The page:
Delving into the Mayan past, Emily Boynton discovers a Mexican escape is an energising experience
Standing in a field with my hands raised in the air, I have to admit I feel quite silly. The idea that I might catch the sun’s rays with my fingertips seems even more ludicrous, but encouraging bystanders are telling me to imagine my body being filled with a powerful energy.
We are gathered outside one of the world’s greatest monuments, the Kukulkan Temple at Chichen Itza. A Mayan archaeological site and one of the “new” Seven Wonders of the World, it’s an awe-inspiring network of temples in the Yucatan Peninsula, dating back to AD 600.
The reason for my flailing hand gestures is the spring equinox, which is held in mid-to-late March every year. Along with the autumn equinox in September, it’s a big celebration for the Mayan people.
The Mayans were pioneers in astrology and each of the four sides of the Kukulkan temple has 91 steps – one step for each day of the year – with the top platform making the 365th. It’s a remarkable structure and during the spring and autumn equinoxes, the sun aligns at an angle to create the shadow of a serpent creeping down the steps of the pyramid, connecting the sun to the earth.
I’m so caught up in the celebrations, I forget about any embarrassment.
In reality, my holiday started two-and-a-half hours away at Belmond Maroma Resort & Spa, on the Riviera Maya. Situated on a white sand beach amid lush greenery, the former private residence is made up of 63 low-rise white washed rooms and suites.
Days can be spent lazing by one of the three swimming pools, playing tennis, or wandering along the delightfully deserted beach. Unlike the busy beaches at nearby Playa del Carmen, here, it is possible to walk for miles without seeing another person.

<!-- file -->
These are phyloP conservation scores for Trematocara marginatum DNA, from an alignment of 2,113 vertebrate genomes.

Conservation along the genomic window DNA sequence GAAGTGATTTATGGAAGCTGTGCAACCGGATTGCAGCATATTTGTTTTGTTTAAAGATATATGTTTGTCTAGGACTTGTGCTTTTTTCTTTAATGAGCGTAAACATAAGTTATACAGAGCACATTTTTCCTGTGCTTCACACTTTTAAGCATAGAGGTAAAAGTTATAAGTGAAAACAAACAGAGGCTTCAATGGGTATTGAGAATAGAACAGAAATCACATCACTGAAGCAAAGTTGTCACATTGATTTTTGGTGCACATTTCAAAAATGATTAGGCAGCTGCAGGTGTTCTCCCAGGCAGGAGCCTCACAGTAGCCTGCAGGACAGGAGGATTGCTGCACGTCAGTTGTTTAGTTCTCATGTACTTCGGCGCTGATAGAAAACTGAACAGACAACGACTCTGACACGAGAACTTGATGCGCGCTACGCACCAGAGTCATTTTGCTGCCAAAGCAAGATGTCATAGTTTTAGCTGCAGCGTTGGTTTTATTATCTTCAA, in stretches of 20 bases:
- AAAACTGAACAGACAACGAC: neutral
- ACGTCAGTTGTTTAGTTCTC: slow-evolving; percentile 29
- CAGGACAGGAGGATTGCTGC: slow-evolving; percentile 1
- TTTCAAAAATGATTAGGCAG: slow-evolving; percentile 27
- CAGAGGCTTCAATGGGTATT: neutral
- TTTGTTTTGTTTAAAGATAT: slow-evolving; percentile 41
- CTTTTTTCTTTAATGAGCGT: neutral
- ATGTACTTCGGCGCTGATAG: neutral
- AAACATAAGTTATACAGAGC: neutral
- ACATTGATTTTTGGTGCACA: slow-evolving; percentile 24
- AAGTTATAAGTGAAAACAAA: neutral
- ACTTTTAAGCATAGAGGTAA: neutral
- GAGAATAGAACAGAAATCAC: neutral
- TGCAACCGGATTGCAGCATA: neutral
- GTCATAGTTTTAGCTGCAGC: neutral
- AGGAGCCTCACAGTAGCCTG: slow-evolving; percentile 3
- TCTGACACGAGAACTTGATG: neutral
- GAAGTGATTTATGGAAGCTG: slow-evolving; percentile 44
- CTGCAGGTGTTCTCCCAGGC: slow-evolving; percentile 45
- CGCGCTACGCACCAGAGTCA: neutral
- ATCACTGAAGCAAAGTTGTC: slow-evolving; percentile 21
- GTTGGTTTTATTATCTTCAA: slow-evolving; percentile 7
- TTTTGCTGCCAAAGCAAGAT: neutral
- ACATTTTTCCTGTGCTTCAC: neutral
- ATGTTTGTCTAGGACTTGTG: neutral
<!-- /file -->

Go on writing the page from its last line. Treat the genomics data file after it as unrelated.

A short boat ride from the hotel is the world’s second largest coral reef, known as the Mesoamerican Barrier Reef or the Great Mayan Reef. It covers an area of 600 miles from Isla Contoy on the eastern part of the Yucatan Peninsula, all the way to Honduras.
I overcome my fear of the choppy water to go snorkelling, and spot an array of marine life, including parrotfish, angelfish, barracudas and butterfly fish.
Although I feel revived after the equinox celebrations, I decide a trip to the hotel’s Kinan Spa will really leave me feeling like a new person. Treatments here are based on healing Mayan rituals, using products made with locally sourced ingredients.
Every part of the spa has been aligned with the stars to create a positive energy flow; treatment rooms point east to west, representing day and night, and the massage beds face east, symbolising new beginnings.
I decide to try the Maya Temazcal, which turns out to be one of the most unusual and memorable spa treatments I have ever experienced. I join a small group on the beach at dusk, and as the sun disappears, a Mayan shaman leads us into a triangular structure submerged in the sand.
In the dark, seated in a circle around heated rocks, we are taken through the different stages of the Temazcal, each one dedicated to the elements of air, water, fire and earth.
Chanting, singing and drumming takes place, as the rocks are doused with herb-infused water, raising the temperature and creating an aromatic healing steam to drive out the impurities from our skin.
As the treatment ends, we run full speed into the refreshing sea. Again, I have my hands held high in the air, only this time I’m not reaching for anything, I just seem to have found a new spring in my step.
- Cox & Kings offers a five-night stay at Belmond Maroma Resort & Spa, priced from £1,595 per person, including British Airways flights, private transfers and a Deluxe Garden Room with breakfast daily.